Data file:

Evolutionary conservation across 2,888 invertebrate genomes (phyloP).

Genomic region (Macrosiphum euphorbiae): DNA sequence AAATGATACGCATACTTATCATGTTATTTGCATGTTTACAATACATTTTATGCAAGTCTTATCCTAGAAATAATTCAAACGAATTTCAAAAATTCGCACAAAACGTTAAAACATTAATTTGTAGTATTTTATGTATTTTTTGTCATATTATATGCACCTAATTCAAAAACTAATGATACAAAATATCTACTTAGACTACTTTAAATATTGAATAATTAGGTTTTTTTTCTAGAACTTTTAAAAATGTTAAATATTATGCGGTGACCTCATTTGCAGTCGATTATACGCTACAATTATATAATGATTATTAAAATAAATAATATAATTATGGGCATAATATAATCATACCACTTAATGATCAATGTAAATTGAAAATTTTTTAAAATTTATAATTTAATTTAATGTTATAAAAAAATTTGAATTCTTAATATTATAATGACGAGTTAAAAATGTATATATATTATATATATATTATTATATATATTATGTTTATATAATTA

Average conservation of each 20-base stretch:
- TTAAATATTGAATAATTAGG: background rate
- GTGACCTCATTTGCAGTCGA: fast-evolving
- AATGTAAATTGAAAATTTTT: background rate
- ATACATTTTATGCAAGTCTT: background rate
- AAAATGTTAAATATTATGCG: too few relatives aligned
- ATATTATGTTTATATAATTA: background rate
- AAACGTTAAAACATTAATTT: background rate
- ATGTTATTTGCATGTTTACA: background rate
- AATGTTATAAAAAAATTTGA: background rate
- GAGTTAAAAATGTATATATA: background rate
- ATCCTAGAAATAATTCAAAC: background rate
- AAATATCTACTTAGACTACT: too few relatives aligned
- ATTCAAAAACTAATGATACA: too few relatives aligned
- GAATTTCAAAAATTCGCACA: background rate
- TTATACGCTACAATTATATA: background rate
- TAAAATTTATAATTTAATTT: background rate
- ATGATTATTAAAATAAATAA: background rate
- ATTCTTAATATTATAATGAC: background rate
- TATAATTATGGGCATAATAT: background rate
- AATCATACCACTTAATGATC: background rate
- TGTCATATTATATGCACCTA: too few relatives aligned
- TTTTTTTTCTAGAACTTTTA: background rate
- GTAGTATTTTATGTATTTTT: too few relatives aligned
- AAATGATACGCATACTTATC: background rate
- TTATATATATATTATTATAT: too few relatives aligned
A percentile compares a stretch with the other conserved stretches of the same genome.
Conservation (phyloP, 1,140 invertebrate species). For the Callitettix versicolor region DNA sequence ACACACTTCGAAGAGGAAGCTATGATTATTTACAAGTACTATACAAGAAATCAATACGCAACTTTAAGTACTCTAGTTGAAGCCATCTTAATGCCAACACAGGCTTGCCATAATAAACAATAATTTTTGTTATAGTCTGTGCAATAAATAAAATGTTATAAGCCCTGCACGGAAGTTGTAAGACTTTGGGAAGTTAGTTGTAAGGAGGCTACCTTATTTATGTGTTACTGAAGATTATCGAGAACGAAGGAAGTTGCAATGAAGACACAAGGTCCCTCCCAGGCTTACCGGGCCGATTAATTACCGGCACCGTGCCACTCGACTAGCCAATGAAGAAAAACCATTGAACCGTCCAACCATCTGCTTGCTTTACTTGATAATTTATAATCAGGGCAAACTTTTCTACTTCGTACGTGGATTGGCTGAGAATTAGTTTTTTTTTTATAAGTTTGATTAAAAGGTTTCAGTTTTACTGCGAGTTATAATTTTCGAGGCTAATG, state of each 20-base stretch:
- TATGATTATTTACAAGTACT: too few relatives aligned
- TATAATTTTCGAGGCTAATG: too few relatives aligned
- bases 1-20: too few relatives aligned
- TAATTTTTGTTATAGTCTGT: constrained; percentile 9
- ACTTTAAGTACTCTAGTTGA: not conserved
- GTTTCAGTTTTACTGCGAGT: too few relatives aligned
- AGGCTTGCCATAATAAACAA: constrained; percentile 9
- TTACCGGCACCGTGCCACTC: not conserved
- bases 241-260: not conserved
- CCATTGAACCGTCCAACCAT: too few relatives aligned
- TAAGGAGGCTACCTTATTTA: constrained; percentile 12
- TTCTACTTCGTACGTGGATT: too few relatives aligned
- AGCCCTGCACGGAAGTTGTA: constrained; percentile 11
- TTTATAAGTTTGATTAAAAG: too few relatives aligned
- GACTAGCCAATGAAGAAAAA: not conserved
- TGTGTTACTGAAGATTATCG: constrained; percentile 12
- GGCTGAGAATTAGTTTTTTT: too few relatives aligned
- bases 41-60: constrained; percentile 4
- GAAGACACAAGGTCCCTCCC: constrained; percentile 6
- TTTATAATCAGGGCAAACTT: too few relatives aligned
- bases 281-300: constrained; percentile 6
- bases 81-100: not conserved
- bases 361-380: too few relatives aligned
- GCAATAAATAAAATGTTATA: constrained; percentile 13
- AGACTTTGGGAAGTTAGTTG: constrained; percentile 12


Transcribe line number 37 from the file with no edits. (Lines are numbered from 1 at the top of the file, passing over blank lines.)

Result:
- AGGCTTGCCATAATAAACAA: constrained; percentile 9